Version 3.1.3
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Table of Contents

Changes for 0.54

MATLAB interface

dpi

Several of the backends used a PIXELS_PER_INCH hack that I added to try and make images render consistently across backends. This just complicated matters. So you may find that some font sizes and line widths appear different than before. Apologies for the inconvenience. You should set the dpi to an accurate value for your screen to get true sizes.

pcolor and scatter

There are two changes to the MATLAB interface API, both involving the patch drawing commands. For efficiency, pcolor and scatter have been rewritten to use polygon collections, which are a new set of objects from matplotlib.collections designed to enable efficient handling of large collections of objects. These new collections make it possible to build large scatter plots or pcolor plots with no loops at the python level, and are significantly faster than their predecessors. The original pcolor and scatter functions are retained as pcolor_classic and scatter_classic.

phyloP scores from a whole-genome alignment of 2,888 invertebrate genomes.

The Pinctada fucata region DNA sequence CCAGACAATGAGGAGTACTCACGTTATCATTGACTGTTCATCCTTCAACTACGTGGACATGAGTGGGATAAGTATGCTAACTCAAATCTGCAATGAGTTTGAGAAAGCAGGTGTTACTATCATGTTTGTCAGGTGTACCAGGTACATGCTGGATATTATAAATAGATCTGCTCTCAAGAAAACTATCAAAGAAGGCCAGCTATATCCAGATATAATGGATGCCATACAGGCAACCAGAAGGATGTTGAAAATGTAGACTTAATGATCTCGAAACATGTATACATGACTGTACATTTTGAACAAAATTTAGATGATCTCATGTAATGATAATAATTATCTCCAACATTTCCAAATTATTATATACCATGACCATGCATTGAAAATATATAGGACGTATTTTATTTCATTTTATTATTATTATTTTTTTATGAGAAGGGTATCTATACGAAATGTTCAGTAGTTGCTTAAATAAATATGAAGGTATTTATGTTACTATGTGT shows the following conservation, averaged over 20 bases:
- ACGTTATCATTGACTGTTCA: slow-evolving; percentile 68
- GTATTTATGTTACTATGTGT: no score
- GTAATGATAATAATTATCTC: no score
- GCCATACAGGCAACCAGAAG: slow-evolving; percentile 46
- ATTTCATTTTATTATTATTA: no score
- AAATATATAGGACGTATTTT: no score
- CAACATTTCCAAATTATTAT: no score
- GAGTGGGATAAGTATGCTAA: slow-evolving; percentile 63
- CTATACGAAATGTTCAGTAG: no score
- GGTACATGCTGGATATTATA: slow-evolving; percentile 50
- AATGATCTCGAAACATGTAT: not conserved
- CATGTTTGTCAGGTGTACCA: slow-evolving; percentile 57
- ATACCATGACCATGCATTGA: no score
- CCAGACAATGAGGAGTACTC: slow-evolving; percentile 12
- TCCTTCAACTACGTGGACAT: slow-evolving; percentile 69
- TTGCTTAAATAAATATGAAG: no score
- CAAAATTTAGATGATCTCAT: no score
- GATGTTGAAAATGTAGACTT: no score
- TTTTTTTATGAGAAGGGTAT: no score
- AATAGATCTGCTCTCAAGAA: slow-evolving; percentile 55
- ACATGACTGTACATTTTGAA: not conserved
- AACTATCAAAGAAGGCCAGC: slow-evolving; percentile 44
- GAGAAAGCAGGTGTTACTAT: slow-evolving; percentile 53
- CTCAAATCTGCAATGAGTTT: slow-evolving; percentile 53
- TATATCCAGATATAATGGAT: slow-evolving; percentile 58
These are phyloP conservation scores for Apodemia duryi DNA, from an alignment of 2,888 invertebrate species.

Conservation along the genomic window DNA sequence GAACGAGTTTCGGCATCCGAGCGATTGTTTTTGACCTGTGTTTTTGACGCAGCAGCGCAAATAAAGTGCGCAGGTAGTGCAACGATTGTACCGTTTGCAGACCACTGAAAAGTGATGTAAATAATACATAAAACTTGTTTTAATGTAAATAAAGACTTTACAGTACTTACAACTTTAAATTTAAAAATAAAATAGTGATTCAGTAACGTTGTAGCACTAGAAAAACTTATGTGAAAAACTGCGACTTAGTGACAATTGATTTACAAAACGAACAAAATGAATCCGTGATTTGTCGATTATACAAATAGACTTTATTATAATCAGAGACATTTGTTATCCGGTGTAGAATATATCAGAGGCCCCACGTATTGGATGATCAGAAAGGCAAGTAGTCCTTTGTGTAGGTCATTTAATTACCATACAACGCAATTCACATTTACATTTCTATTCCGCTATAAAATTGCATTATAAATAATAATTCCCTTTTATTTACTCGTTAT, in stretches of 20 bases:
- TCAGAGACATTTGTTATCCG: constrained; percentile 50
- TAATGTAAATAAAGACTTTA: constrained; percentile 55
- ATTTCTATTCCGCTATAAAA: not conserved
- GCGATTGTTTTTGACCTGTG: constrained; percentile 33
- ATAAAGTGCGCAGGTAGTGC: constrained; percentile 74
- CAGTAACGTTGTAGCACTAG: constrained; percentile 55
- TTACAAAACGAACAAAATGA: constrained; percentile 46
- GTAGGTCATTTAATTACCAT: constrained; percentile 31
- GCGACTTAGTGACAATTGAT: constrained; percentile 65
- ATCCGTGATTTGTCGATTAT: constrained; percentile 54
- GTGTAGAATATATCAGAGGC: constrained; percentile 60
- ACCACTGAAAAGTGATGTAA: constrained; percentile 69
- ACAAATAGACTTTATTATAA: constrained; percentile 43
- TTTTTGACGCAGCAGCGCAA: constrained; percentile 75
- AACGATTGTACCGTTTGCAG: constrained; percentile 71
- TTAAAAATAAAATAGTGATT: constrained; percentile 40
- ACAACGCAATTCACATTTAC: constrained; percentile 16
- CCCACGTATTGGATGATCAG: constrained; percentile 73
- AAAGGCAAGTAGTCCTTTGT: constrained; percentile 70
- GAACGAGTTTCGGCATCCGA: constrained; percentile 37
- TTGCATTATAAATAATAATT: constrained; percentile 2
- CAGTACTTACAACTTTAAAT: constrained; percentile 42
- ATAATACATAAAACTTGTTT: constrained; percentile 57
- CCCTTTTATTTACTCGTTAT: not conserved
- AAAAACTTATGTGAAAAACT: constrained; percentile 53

The return value from pcolor is a PolyCollection. Most of the propertes that are available on rectangles or other patches are also available on PolyCollections, e.g., you can say:

c = scatter(blah, blah)
c.set_linewidth(1.0)
c.set_facecolor('r')
c.set_alpha(0.5)

or:

c = scatter(blah, blah)
set(c, 'linewidth', 1.0, 'facecolor', 'r', 'alpha', 0.5)

Because the collection is a single object, you no longer need to loop over the return value of scatter or pcolor to set properties for the entire list.